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Best Entry Level Espresso Set Up


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#1 weinoo

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Posted 03 October 2011 - 03:47 PM

In this Percolator vs Plunger vs Siphon vs Espresso Machine topic, poster jeffsf claims in this post that:

Read posts and recommendations about the Rancilio Silvia and Rocky with a grain of salt. In their day, they were great options (to some extent, the only options), but prices have gone up a lot over the last ten years and there are better contenders for entry-level machines on the market.


Now, I don't know that I'd take them with a grain of salt, because I really like my Rocky/Silvia combo. I've owned them for a little over 2 years and I consistently pull excellent espresso with them, so they've probably paid for themselves by now.

But...I'm always open to new ideas. So, what are the better contenders for entry-level machines? And what price level, for the two pieces of equipment mentioned, is considered entry-level?
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#2 avaserfi

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Posted 03 October 2011 - 03:59 PM

I got a Silvia used, dirt cheap. While its not perfect, with the right timing and work a great shot is possible. Although I like mine, I don't think I would happily pay MSRP on the machine.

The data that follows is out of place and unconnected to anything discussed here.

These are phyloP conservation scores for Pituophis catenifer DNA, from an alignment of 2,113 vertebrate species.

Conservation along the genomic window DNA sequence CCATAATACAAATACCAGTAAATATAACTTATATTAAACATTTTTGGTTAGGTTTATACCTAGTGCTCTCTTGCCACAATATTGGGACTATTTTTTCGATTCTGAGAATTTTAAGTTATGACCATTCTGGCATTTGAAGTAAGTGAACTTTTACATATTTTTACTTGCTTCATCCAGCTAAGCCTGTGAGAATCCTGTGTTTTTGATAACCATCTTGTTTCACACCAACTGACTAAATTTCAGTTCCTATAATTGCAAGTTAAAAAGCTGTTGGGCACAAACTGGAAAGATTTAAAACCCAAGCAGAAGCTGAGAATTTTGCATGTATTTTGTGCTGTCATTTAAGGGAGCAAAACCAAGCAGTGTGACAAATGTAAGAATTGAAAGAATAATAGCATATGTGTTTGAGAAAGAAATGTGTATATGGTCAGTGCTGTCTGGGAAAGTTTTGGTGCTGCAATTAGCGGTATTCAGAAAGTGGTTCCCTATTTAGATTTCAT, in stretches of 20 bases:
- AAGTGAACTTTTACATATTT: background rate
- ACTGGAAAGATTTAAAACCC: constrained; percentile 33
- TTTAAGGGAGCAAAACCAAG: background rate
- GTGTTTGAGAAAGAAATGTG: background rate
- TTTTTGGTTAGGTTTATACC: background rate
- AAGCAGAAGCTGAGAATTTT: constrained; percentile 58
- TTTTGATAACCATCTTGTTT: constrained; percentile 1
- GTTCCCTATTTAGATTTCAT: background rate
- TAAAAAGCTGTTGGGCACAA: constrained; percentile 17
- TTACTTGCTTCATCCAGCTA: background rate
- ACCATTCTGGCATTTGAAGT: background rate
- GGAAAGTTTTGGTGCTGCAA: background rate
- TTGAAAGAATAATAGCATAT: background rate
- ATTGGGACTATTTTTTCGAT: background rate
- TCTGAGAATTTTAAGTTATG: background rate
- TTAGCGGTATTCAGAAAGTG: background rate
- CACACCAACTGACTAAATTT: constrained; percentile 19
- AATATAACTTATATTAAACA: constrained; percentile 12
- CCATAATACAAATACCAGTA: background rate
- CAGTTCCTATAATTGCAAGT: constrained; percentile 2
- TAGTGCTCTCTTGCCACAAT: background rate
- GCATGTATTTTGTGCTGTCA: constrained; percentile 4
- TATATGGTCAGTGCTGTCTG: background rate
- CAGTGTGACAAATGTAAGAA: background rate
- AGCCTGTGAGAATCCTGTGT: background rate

That said, a recent contender for best entry level machine is the Crossland CC1. New its costs as much as the Silvia, but with a far greater feature set. The machine is very new, but has a lot of potential for the price point.

Here is a vendor video showing off the machine with the designer. It shows off the machine and some of its features.


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#3 nickrey

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Posted 03 October 2011 - 05:15 PM

That looks really nice. It is a very new machine though. The features are attractive, but is it made to last? The Rancilio Silvia is very industrial and built like a tank which makes it so much more robust that most other comparable machines on the market. I've attached a pid to mine and absolutely love its reliability.

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#4 Brainfoodie